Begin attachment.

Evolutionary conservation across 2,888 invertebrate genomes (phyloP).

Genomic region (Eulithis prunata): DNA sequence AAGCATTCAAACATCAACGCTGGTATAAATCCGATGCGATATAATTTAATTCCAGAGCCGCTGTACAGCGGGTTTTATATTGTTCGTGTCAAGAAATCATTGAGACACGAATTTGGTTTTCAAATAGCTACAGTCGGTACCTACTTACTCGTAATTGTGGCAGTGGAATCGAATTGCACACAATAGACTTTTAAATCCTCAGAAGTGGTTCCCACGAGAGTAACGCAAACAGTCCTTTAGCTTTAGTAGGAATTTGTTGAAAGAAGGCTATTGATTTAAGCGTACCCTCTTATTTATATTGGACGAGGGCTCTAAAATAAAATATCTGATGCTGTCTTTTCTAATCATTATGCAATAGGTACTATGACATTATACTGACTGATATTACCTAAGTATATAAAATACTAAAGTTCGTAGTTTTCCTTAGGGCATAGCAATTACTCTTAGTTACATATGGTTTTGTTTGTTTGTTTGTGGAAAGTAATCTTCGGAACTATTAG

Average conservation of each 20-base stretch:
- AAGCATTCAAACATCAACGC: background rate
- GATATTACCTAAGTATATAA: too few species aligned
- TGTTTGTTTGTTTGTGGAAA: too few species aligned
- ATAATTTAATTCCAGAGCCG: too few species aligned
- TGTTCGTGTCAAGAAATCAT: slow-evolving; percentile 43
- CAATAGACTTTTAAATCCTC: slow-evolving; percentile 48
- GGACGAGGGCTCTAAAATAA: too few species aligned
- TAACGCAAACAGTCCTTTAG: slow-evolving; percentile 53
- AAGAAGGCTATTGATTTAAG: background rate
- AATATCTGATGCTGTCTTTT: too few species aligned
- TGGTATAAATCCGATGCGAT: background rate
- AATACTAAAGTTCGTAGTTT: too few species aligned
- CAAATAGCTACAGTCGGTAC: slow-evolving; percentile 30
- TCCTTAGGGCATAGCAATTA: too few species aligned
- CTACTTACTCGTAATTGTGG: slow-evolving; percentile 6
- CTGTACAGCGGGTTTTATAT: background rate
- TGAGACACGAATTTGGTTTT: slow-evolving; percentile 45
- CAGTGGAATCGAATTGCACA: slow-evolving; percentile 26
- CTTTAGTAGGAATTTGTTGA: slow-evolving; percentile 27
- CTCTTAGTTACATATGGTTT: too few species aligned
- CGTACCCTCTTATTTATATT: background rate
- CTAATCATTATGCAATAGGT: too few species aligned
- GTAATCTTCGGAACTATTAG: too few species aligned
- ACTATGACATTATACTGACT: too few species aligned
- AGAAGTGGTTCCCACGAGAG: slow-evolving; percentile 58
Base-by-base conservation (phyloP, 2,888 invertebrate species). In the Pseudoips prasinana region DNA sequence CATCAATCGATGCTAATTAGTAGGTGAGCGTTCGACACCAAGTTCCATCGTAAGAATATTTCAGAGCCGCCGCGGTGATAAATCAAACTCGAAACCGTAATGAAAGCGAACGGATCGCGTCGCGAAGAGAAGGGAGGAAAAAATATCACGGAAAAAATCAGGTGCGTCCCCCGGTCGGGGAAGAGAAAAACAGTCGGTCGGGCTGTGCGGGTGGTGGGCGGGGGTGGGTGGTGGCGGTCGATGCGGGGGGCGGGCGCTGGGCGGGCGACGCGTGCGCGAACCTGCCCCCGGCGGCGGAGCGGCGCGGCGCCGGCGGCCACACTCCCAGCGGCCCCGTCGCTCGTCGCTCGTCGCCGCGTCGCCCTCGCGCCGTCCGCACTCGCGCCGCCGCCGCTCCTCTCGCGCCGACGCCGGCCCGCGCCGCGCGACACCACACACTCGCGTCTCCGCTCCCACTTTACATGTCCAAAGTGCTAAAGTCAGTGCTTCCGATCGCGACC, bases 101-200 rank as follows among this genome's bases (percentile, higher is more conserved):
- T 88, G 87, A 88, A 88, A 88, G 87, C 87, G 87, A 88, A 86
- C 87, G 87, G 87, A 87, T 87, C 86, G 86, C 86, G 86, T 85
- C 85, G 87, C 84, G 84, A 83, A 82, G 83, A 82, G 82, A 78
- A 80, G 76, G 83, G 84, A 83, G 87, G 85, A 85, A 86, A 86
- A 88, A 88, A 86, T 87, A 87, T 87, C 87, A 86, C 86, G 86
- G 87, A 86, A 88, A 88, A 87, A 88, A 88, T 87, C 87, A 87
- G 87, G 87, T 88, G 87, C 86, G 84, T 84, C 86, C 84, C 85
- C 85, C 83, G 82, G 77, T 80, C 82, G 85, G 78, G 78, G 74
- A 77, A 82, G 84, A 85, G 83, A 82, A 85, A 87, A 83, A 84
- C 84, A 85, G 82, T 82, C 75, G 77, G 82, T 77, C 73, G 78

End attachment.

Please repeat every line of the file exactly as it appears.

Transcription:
Evolutionary conservation across 2,888 invertebrate genomes (phyloP).

Genomic region (Eulithis prunata): DNA sequence AAGCATTCAAACATCAACGCTGGTATAAATCCGATGCGATATAATTTAATTCCAGAGCCGCTGTACAGCGGGTTTTATATTGTTCGTGTCAAGAAATCATTGAGACACGAATTTGGTTTTCAAATAGCTACAGTCGGTACCTACTTACTCGTAATTGTGGCAGTGGAATCGAATTGCACACAATAGACTTTTAAATCCTCAGAAGTGGTTCCCACGAGAGTAACGCAAACAGTCCTTTAGCTTTAGTAGGAATTTGTTGAAAGAAGGCTATTGATTTAAGCGTACCCTCTTATTTATATTGGACGAGGGCTCTAAAATAAAATATCTGATGCTGTCTTTTCTAATCATTATGCAATAGGTACTATGACATTATACTGACTGATATTACCTAAGTATATAAAATACTAAAGTTCGTAGTTTTCCTTAGGGCATAGCAATTACTCTTAGTTACATATGGTTTTGTTTGTTTGTTTGTGGAAAGTAATCTTCGGAACTATTAG

Average conservation of each 20-base stretch:
- AAGCATTCAAACATCAACGC: background rate
- GATATTACCTAAGTATATAA: too few species aligned
- TGTTTGTTTGTTTGTGGAAA: too few species aligned
- ATAATTTAATTCCAGAGCCG: too few species aligned
- TGTTCGTGTCAAGAAATCAT: slow-evolving; percentile 43
- CAATAGACTTTTAAATCCTC: slow-evolving; percentile 48
- GGACGAGGGCTCTAAAATAA: too few species aligned
- TAACGCAAACAGTCCTTTAG: slow-evolving; percentile 53
- AAGAAGGCTATTGATTTAAG: background rate
- AATATCTGATGCTGTCTTTT: too few species aligned
- TGGTATAAATCCGATGCGAT: background rate
- AATACTAAAGTTCGTAGTTT: too few species aligned
- CAAATAGCTACAGTCGGTAC: slow-evolving; percentile 30
- TCCTTAGGGCATAGCAATTA: too few species aligned
- CTACTTACTCGTAATTGTGG: slow-evolving; percentile 6
- CTGTACAGCGGGTTTTATAT: background rate
- TGAGACACGAATTTGGTTTT: slow-evolving; percentile 45
- CAGTGGAATCGAATTGCACA: slow-evolving; percentile 26
- CTTTAGTAGGAATTTGTTGA: slow-evolving; percentile 27
- CTCTTAGTTACATATGGTTT: too few species aligned
- CGTACCCTCTTATTTATATT: background rate
- CTAATCATTATGCAATAGGT: too few species aligned
- GTAATCTTCGGAACTATTAG: too few species aligned
- ACTATGACATTATACTGACT: too few species aligned
- AGAAGTGGTTCCCACGAGAG: slow-evolving; percentile 58
Base-by-base conservation (phyloP, 2,888 invertebrate species). In the Pseudoips prasinana region DNA sequence CATCAATCGATGCTAATTAGTAGGTGAGCGTTCGACACCAAGTTCCATCGTAAGAATATTTCAGAGCCGCCGCGGTGATAAATCAAACTCGAAACCGTAATGAAAGCGAACGGATCGCGTCGCGAAGAGAAGGGAGGAAAAAATATCACGGAAAAAATCAGGTGCGTCCCCCGGTCGGGGAAGAGAAAAACAGTCGGTCGGGCTGTGCGGGTGGTGGGCGGGGGTGGGTGGTGGCGGTCGATGCGGGGGGCGGGCGCTGGGCGGGCGACGCGTGCGCGAACCTGCCCCCGGCGGCGGAGCGGCGCGGCGCCGGCGGCCACACTCCCAGCGGCCCCGTCGCTCGTCGCTCGTCGCCGCGTCGCCCTCGCGCCGTCCGCACTCGCGCCGCCGCCGCTCCTCTCGCGCCGACGCCGGCCCGCGCCGCGCGACACCACACACTCGCGTCTCCGCTCCCACTTTACATGTCCAAAGTGCTAAAGTCAGTGCTTCCGATCGCGACC, bases 101-200 rank as follows among this genome's bases (percentile, higher is more conserved):
- T 88, G 87, A 88, A 88, A 88, G 87, C 87, G 87, A 88, A 86
- C 87, G 87, G 87, A 87, T 87, C 86, G 86, C 86, G 86, T 85
- C 85, G 87, C 84, G 84, A 83, A 82, G 83, A 82, G 82, A 78
- A 80, G 76, G 83, G 84, A 83, G 87, G 85, A 85, A 86, A 86
- A 88, A 88, A 86, T 87, A 87, T 87, C 87, A 86, C 86, G 86
- G 87, A 86, A 88, A 88, A 87, A 88, A 88, T 87, C 87, A 87
- G 87, G 87, T 88, G 87, C 86, G 84, T 84, C 86, C 84, C 85
- C 85, C 83, G 82, G 77, T 80, C 82, G 85, G 78, G 78, G 74
- A 77, A 82, G 84, A 85, G 83, A 82, A 85, A 87, A 83, A 84
- C 84, A 85, G 82, T 82, C 75, G 77, G 82, T 77, C 73, G 78